Thanks so much for submitting a report. It has been emailed to the Rum Captain and will be actioned shortly.
I was able to visit the Richland distillery while in GA. Seems to be a mom and pop run operation. The facility is very nice and was filled with the sweet smell of cane syrup. The sample that was given had a great aroma with no harsh alcohol scent. The taste was very clean with an initial caramel flavor that was followed by an agricole characteristic of vegetable and grass. The finish wasn't long but it went down very smooth. I was able to taste the barrel proof liquid straight from the copper still, which was surprisingly smooth at close to 120 proof. Very flavorful with a nice balance of dry and sweetness. An overall good rum but not the agricole that will have me moving away from typical molasses based rums.
The mellow aged flavors laced with butterscotch both in flavor and aroma, come alive in your mouth. This is one of those rums that reveals more and different tastes and essences with each sip. About as close to perfection that I have had. This can easily be mixed -- but a real sipping style rum from Georgia and the world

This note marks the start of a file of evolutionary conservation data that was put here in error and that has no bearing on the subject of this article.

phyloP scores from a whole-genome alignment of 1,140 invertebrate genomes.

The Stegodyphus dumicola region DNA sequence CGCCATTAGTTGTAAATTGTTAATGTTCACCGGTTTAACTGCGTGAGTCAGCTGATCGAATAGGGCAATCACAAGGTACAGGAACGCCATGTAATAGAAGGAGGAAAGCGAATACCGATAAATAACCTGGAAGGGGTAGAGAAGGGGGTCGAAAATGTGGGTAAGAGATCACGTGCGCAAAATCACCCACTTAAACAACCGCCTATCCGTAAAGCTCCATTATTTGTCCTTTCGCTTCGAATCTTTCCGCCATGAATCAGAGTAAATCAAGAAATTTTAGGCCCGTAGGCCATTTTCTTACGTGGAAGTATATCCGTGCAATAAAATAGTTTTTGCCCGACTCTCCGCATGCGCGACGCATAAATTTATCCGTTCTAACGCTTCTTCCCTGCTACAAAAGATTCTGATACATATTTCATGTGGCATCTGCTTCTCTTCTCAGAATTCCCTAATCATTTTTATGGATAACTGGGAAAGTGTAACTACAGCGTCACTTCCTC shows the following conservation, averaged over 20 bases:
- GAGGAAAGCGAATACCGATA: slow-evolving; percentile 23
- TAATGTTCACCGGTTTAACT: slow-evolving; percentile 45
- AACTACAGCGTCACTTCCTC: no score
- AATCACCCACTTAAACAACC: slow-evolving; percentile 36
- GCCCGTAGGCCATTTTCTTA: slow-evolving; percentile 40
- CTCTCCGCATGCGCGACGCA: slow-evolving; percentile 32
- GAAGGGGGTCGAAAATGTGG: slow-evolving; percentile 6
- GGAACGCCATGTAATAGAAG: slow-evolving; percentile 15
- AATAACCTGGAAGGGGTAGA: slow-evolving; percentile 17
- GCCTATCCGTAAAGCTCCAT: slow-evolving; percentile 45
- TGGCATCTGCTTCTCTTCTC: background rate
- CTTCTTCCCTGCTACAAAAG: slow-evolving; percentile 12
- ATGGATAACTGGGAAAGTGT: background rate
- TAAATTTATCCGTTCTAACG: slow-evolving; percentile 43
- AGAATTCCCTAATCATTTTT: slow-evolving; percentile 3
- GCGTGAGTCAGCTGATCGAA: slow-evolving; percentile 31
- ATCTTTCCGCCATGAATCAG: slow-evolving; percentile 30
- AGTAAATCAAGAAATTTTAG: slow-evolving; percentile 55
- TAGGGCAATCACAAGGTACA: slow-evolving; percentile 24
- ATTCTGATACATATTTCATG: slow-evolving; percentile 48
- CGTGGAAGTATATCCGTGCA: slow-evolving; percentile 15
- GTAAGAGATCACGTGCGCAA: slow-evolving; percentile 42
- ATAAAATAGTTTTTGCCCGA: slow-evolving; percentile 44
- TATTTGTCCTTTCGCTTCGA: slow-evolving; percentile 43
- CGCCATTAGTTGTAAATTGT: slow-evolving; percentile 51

Two ingredients. Distilled water from their onsite aquifer, and sugar cane. A polar opposite of what defines most rum (often mixed and aged with other rums), this bottle is unique. The flavors are simple, you get oak & caramel. That's it really. It is fairly harsh, but as you let it mellow out, it opens up nicely and smooths out a bit. Still leaves a warm finish in the throat like a quality scotch.
I wouldn't dare mix this. At nearly $50 a bottle, it's meant to be savored.
I saw this rum on TV and the fact that it is made here in Georgia. Iwas taken back by the price! I made the purchase and went home for a sip. It hit me more like sipping whiskey than rum. At $48.00 a fifth, I don't plan to mix it. It is a high quality product that is worth saving for a special evening.